Strong appetite

At the end of 2023, global private equity dry powder had jumped to an all-time high of US$2.59 trillion, according to data from S&P Global Market Intelligence and Preqin. But with more certainty around interest rates ahead, Gupta says the appetite for private equity deals has come back strongly.

Considering a typical investment period of five years, the fact that most dry powder continues to sit in 2021-23 vintage funds means many private equity funds are starting to be impatient about sitting out of the market, he says.

“They’re charging management fees, but they are not currently doing deals,” Gupta says.

“There’s some retrenchment from the sellers as well in terms of the expectations they had, so I think there’s a better connection now between valuations.”

Separately, Deram also points to an attractive secondary market where he says some good quality assets are available at double-digit discounts. The firm is looking for 15 to 20 per cent net internal rate of return (IRR) on an unlevered basis and a 1.5 to 1.8 money multiple in this space.

He says the typical perception that “sellers will try to sell junk” is not the case here.

“The reality is a seller is not necessarily a willing seller, because when you invest in private equity, you invest for value creation which takes time, this is the thing you plan for,” Deram says.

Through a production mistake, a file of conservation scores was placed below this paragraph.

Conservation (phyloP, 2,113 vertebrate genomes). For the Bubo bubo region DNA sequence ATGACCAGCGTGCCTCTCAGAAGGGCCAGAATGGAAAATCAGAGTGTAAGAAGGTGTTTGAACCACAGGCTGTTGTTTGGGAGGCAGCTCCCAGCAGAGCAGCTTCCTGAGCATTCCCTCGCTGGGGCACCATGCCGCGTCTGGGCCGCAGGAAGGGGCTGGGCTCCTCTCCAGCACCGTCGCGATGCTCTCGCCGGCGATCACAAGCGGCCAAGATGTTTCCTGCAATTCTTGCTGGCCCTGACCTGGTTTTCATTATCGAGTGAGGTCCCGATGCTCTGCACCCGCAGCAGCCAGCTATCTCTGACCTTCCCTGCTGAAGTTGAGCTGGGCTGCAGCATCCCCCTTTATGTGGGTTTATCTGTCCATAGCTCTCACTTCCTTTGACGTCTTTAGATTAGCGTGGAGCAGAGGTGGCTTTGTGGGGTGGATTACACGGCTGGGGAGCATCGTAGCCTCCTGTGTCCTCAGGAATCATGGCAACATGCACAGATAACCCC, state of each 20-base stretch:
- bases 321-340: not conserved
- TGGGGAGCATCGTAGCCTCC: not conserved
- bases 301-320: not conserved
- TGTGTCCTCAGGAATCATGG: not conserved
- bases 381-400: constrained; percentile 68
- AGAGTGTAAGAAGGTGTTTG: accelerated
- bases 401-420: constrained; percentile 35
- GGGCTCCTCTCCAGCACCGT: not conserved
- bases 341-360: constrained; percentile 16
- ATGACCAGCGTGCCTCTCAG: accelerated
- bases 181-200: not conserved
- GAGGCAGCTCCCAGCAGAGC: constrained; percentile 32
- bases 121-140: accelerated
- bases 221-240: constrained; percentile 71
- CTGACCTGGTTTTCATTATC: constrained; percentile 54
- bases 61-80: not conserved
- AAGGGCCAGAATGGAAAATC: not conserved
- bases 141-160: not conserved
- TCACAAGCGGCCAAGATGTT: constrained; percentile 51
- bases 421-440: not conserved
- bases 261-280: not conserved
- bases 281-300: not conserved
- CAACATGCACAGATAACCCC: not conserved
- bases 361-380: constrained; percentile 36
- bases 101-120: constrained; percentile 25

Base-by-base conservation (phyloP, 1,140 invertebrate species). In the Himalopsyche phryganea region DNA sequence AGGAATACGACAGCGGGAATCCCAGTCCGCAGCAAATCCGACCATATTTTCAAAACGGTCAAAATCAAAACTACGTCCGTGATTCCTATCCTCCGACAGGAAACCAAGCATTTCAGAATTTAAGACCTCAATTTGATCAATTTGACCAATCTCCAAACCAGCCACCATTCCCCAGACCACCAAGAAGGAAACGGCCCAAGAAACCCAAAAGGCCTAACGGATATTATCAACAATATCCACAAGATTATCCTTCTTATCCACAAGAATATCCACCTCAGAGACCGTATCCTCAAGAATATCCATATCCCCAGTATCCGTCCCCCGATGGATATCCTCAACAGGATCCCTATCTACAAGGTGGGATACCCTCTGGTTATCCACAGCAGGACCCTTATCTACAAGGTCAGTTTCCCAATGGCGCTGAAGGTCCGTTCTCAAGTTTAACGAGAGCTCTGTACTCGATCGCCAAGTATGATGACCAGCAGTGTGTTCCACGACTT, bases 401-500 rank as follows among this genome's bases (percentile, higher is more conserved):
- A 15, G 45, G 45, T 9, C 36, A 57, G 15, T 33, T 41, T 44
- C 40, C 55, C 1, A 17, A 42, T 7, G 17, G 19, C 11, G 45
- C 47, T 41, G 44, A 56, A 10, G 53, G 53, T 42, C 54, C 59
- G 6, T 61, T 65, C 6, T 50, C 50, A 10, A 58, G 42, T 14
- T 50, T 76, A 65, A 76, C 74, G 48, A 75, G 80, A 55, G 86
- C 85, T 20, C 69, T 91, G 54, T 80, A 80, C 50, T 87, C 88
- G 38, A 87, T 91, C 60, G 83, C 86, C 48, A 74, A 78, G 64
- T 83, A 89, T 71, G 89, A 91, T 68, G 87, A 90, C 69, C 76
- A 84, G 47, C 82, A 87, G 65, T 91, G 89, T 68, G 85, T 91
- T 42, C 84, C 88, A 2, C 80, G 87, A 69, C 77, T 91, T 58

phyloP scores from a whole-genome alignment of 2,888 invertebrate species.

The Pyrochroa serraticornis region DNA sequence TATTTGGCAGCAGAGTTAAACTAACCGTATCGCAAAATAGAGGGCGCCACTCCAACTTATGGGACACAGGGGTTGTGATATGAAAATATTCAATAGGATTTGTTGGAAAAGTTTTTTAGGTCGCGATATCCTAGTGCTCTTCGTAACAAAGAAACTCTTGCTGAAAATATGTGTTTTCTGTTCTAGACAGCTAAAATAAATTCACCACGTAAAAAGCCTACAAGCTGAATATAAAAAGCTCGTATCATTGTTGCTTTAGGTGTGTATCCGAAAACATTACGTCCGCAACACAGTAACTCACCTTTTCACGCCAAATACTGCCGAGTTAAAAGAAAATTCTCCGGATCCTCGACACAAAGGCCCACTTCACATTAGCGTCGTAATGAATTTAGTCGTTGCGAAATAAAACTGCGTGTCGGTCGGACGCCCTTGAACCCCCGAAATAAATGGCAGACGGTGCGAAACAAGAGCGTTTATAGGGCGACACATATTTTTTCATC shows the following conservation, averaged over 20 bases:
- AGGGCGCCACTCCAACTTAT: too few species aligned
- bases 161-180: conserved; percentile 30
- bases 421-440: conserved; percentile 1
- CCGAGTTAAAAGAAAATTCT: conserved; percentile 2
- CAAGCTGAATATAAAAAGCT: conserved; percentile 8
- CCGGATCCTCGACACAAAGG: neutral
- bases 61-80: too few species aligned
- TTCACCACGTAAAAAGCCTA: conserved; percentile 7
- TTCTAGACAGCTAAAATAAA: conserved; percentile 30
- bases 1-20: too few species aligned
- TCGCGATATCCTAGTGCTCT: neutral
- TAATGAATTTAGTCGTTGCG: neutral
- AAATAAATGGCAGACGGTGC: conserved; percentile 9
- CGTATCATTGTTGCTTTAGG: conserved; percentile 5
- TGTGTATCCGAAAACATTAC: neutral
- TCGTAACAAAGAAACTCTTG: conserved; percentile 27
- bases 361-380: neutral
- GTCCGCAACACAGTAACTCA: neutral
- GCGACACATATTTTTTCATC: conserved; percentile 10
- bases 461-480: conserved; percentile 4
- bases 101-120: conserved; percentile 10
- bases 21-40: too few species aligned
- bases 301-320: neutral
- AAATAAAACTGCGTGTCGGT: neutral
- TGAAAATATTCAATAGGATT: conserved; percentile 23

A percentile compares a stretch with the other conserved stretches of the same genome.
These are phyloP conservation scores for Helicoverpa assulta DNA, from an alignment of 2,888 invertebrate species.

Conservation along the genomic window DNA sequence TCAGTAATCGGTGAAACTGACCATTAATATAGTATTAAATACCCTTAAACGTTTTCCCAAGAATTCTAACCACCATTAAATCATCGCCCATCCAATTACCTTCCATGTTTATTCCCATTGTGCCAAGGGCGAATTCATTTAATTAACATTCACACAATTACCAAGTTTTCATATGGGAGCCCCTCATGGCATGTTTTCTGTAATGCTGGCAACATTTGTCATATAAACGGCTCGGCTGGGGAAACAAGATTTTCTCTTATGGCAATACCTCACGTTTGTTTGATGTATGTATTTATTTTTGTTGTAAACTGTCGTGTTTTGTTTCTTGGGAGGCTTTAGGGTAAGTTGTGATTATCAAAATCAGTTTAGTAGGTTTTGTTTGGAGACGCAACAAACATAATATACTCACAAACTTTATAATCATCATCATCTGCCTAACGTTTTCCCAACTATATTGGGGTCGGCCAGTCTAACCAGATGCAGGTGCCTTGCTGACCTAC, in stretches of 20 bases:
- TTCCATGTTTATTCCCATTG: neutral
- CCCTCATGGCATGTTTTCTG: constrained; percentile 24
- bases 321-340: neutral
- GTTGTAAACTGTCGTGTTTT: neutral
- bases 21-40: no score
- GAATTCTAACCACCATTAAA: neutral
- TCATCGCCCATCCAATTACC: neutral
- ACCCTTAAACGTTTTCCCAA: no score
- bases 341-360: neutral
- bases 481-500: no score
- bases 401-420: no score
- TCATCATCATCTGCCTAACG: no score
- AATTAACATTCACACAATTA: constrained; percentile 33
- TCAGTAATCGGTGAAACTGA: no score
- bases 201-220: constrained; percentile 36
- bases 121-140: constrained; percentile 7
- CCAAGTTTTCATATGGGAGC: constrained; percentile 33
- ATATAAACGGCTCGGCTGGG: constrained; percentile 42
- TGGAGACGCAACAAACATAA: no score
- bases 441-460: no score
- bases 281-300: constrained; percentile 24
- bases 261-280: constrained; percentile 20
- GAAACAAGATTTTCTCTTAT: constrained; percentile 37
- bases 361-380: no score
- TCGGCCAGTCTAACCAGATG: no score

“But selling for reasons of liquidity – you don’t plan for things like that.

“So if you are a reluctant seller, and you sell the worst part of the portfolio, you’re going to have a huge discount that really hurts.”

Playing it safe

With around 50 investment professionals in offices across four countries, Flexstone has local mandates with profit-to-member funds Hostplus and AvSuper. The latter is in the process of merging with the $280 billion Australian Retirement Trust.

Flexstone has a four per cent selection rate after the deals are funneled through by the funds it invests in, and the firm’s own due diligence. Through its fund-of-funds strategy, Flexstone leans on its relationships with other asset managers to tap into global deal flows.

“It’s a highly selective process,” says Gupta. “It’s not about hitting home runs every time. This is about hitting doubles and triples every turn.”

Geographically, while the US and Europe remain the biggest PE markets (claiming about 60 per cent and 35 per cent of the deals each), Deram says the firm is quite bullish on Asia.

“One market that has been pretty dormant over the last 20 years or so, but we think has become very attractive is Japan,” he says.

“Japan is an interesting market not only for the macroeconomic factors… but also that there’s a lot of SMEs in Japan, which have been passed on from generation to generation and not to professional financial investors.

“That is starting to change a little bit, but private equity penetration of in Japan is very low compared to the US, for instance, or to the UK, so there’s quite a big potential there.”